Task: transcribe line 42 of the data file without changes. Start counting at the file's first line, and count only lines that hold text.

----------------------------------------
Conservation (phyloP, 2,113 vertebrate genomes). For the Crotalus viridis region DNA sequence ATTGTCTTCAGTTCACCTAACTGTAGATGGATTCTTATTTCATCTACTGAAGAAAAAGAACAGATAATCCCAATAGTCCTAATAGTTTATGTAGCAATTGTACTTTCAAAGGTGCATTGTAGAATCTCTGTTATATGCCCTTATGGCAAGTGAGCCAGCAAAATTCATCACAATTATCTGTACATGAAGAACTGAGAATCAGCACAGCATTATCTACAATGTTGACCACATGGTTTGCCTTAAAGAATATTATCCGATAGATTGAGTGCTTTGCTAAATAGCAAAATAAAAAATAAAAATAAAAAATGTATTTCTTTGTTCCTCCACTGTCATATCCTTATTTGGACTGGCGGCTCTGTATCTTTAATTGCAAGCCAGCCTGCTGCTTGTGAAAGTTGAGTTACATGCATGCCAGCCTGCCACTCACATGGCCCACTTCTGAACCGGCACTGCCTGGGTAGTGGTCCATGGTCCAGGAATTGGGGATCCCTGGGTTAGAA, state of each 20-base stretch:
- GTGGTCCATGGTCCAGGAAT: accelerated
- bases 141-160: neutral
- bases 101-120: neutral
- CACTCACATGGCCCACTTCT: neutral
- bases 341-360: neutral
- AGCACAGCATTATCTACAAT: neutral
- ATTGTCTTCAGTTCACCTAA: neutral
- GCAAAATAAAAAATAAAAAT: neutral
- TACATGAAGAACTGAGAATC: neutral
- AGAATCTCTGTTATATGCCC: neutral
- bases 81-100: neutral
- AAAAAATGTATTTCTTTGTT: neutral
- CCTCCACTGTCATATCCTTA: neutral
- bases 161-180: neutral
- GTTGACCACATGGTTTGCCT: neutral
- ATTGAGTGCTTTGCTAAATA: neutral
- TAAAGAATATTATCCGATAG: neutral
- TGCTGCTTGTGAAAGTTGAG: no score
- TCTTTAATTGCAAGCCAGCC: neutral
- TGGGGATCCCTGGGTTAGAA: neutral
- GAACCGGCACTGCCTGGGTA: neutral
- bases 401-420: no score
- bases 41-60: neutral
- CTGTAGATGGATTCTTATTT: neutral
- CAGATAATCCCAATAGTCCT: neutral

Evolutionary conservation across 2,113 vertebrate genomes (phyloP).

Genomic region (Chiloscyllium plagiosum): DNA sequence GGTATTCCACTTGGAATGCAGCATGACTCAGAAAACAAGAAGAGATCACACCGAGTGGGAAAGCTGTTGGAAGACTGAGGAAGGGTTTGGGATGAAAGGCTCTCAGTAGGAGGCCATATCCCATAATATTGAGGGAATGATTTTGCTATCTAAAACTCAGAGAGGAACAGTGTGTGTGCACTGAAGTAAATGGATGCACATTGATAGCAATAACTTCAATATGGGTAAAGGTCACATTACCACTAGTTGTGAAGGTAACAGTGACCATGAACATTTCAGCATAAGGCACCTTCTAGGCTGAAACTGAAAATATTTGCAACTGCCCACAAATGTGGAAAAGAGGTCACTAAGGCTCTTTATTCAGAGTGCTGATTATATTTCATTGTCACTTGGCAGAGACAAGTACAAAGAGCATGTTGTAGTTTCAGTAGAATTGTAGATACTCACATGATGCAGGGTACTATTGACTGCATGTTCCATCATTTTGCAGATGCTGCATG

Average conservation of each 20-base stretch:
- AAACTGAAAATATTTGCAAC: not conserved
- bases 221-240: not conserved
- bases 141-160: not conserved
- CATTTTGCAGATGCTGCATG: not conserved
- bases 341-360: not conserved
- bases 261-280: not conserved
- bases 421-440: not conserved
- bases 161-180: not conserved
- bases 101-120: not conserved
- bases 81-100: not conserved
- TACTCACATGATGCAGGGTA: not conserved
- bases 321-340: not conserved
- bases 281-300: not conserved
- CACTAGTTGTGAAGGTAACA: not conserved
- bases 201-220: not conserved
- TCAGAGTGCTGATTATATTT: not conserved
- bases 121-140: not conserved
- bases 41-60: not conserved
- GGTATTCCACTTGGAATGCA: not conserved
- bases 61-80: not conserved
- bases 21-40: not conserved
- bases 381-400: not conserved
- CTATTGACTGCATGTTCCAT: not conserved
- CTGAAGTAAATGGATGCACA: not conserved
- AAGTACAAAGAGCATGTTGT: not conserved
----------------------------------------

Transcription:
- bases 281-300: not conserved